About This Project
All our wildlife are in danger, but did you know amphibians are going extinct at much faster rates than other vertebrates? We do not know the status of most amphibians in Kenya and as the country continues to extract and pollute water, many species may be dying out. Traditional survey techniques are extremely difficult, but now we can use cutting edge technology to detect the presence of species in the environment using environmental DNA (eDNA).
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What is the context of this research?
Rapid human population growth and development in many parts of Africa have led to excessive water extraction and pollution. Aquatic habitats are often left out of national policy development unless their ecosystem services serve the immediate socio-economic interest (e.g., drinking water). Insufficient local resources for research means that continuous aquatic monitoring is not viable and current aquatic research is disjointed. Environmental DNA approaches allow for assessment of amphibian biodiversity and stored samples can be analyzed for a multitude of species in the future. This project will serve as an initial proof of concept for eDNA biodiversity assessment with the aim of establishing a permanent facility and local expertise to serve the region and continent.
What is the significance of this project?
The technique should be ideal for Africa, yet it has not achieved widespread use! Understanding the applicability, limitations and requirements for the use of eDNA is essential to establishing the technology in the region for future assessment. Also, amphibians are an ideal group of organisms for this type of study because of their complex terrestrial/aquatic life-cycle as well as their sensitivity to habitat change, predation, disease and pollution. They can therefore serve as indicators of aquatic habitat condition. Initially, this project we will assess the current geographic distribution of common, rare and endangered amphibians and compare these to historic records to gain a better understanding of their population trends and possible threats.
What are the goals of the project?
1) To initiate an electronic and genetic database for amphibians in Kenya with the aim of expanding it to the region and continent. Genetic databases exist for large and economically important species such as elephants, but we have not found one that accommodates aquatic species.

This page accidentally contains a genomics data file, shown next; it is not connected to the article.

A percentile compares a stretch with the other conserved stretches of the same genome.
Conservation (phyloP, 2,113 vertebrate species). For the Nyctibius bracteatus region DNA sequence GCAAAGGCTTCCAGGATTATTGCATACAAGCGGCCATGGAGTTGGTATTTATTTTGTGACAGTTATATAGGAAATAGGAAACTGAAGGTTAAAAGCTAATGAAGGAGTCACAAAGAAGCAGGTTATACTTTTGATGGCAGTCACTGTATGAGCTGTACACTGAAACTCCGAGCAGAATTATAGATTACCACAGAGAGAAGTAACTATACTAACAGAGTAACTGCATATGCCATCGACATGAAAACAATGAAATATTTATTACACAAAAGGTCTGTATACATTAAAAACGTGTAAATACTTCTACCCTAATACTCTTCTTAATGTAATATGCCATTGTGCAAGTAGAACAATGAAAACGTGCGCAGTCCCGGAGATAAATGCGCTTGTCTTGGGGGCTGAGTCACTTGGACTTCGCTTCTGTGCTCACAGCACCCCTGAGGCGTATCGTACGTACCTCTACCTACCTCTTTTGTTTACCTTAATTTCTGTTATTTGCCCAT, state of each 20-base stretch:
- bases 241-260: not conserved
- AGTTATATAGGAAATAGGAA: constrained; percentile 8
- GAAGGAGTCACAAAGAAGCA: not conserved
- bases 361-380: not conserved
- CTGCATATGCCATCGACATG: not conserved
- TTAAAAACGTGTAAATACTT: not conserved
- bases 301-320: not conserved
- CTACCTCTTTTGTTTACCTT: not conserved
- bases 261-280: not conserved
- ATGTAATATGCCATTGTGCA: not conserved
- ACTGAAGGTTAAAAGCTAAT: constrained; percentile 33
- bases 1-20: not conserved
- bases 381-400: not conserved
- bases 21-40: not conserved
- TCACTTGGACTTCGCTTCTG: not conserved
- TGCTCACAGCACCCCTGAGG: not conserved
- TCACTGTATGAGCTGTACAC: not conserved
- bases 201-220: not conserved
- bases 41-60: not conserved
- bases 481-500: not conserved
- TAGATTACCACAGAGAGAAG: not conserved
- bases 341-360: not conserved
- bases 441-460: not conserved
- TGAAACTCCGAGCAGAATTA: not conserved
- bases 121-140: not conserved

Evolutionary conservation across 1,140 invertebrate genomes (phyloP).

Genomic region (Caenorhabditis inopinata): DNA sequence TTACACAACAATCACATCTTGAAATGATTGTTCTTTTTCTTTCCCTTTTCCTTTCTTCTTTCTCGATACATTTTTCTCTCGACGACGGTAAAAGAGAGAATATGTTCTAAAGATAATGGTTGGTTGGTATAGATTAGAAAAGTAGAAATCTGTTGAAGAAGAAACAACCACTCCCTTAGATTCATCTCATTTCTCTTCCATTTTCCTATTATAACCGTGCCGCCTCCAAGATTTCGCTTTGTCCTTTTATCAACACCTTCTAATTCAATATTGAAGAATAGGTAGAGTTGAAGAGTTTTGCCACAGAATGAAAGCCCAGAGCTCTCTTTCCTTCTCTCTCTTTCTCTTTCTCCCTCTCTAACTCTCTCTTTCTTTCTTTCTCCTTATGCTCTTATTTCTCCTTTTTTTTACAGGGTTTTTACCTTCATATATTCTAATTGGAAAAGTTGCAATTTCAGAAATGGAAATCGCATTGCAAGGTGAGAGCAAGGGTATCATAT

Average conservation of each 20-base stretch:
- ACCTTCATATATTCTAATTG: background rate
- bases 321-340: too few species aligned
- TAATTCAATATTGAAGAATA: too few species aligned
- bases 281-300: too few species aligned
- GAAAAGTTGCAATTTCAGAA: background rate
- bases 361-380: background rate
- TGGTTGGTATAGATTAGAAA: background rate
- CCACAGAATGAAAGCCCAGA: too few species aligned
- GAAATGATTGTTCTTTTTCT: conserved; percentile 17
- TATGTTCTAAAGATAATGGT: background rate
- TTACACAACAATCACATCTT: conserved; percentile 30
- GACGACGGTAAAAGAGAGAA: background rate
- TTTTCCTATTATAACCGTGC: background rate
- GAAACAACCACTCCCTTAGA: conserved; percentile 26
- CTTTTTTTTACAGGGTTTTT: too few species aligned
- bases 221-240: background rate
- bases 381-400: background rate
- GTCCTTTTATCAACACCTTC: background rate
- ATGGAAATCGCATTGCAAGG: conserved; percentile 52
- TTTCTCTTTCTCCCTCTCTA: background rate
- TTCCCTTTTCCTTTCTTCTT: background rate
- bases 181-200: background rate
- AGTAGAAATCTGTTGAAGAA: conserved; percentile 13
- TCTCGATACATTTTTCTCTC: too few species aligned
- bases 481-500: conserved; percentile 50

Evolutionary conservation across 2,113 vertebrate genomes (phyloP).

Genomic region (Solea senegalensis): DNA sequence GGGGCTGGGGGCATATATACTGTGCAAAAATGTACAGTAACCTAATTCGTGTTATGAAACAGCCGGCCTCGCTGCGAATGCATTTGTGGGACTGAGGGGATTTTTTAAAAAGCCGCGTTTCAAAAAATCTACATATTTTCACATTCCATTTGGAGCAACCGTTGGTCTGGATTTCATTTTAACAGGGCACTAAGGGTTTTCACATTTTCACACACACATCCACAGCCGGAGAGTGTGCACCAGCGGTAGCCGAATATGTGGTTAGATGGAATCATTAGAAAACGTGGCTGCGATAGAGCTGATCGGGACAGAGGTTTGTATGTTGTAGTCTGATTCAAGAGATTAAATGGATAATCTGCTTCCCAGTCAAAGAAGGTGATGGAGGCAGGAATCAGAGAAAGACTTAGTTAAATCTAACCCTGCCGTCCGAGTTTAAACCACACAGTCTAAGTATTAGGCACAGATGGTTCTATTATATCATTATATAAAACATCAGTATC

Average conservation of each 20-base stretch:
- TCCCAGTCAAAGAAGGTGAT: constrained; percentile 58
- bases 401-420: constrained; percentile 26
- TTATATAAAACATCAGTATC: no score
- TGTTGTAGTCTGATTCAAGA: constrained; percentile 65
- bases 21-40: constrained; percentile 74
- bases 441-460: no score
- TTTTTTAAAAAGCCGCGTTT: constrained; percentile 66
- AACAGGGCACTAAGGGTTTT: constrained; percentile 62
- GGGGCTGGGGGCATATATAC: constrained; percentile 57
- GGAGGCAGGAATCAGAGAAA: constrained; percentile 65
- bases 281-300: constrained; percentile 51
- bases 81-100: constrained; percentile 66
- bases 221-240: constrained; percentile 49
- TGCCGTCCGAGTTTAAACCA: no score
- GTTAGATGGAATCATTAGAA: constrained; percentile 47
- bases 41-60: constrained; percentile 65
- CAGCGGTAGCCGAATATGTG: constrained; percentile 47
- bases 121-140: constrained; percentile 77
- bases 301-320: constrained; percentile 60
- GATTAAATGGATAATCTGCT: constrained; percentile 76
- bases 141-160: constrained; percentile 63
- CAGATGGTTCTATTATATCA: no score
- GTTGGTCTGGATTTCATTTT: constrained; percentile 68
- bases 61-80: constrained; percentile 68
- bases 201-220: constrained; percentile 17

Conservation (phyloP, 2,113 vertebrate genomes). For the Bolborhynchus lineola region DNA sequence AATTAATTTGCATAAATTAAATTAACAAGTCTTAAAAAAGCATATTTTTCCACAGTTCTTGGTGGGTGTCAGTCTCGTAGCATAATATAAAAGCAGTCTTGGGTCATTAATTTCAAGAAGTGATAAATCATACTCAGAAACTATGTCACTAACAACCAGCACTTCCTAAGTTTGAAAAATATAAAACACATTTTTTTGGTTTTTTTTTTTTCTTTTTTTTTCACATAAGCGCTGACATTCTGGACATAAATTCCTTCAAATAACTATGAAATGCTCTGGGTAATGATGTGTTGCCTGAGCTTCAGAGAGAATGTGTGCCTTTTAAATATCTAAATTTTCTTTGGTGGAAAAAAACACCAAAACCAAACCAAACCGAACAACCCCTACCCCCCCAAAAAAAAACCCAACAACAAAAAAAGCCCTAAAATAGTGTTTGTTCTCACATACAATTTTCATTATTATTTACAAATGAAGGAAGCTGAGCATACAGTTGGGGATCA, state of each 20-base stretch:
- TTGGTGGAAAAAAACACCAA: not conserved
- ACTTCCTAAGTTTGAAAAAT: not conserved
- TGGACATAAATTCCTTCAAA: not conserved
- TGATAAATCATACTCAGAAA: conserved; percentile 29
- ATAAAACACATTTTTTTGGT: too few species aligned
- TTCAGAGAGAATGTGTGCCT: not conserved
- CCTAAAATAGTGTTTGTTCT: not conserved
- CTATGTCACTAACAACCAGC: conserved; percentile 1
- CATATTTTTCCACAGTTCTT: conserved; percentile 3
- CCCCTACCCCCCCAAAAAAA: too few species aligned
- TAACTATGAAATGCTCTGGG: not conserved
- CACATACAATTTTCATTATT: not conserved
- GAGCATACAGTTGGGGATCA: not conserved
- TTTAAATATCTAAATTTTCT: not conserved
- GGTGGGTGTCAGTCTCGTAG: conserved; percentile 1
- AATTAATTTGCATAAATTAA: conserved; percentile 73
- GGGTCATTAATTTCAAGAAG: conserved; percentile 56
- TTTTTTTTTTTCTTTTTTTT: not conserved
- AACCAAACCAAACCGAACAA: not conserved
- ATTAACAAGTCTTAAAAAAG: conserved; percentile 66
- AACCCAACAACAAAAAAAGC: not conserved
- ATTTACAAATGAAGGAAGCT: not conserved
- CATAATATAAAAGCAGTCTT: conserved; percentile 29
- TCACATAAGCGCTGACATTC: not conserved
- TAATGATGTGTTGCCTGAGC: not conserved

2) To determine whether eDNA can be used effectively to monitor occurrence of amphibians in aquatic systems in Kenya. We will do this by assessing common, rare and endangered species using both eDNA as well as traditional survey techniques. We will compare detection probabilities in different aquatic environments and multiple locations.
3) To generate current and historic range maps and determine landscape threats and areas for conservation.
4) To fund Kenyan and American student collaborative projects
The first stage will involve digitization of the amphibian collection at the National Museums of Kenya. A combination of occurrence data, published species-habitat information and expert opinions will be used to parametrize predictive models and generate final range maps.
For this we request $16/day to cover transport and per diem for 800 hours (20 hours/week for 40 weeks) arriving at a total of $1,600. One desktop or laptop computer for digital inventory $500. $273 (approx 13%) will cover administrative costs of the digital platform.
DNA will be extracted and used to develop primers following standard protocols in collaboration with the National Museums of Kenya. Estimates are on average $300/primer arriving at about $1800 for six species (3 common and 3 rare/endangered). Approximately $234 (13%) will cover administrative costs of the digital platform.
Reporting will cover journal publication costs and incidentals will cover miscellaneous office products and lab equipment
The project will take place in four stages.
Stage 1: Electronic inventory and spatial mapping of amphibian distributions
Stage 2: Development of DNA primers
Stage 3: Environmental DNA assessment
Stage 4: Land use, water quality and threat assessment
Stages 1, 2 and 4 will begin in FY2017-2018. Stage 3 will begin in FY2018-2019.
Aug 06, 2017
Nov 30, 2017
First 50 specimens entered into the database
Jan 31, 2018
First DNA primer development
Meet the Team
I will work with local Kenyan institutions and scientists at The National Museums of Kenya as well as students from Kenya and California.
One student, Dustin H. will travel to Nairobi from California in December to develop a graduate research project using data from this project.
Another student from Kenya will set up in the National Museums herpetology lab and begin inventory as soon as we get sufficient funds for a computer, lab safety equipment and a stipend for daily electronic entries.
Sharon N Kahara
I'm an Aquatic Ecologist who has been fortunate enough to get stuck in the mud on three continents. As a young girl, I was inspired to explore the environment and take action to protect it by Nobel Prize laureate and Environmentalist, Prof. Wangari Maathai. Most of my work has been in California and it's been amazing working there, but now I have an incredible opportunity to collaborate with scientists in Kenya to tackle a massive but necessary aquatic problem. On a recent trip to Kenya, I was saddened to see how many aquatic habitats were destroyed or severely degraded and knew I needed to step in. After all, I grew up here, played in neighborhood streams and loved everything about the mysterious lakes and rivers.
Water is life and I want to learn everything about it and how to protect it, please join me on this journey.
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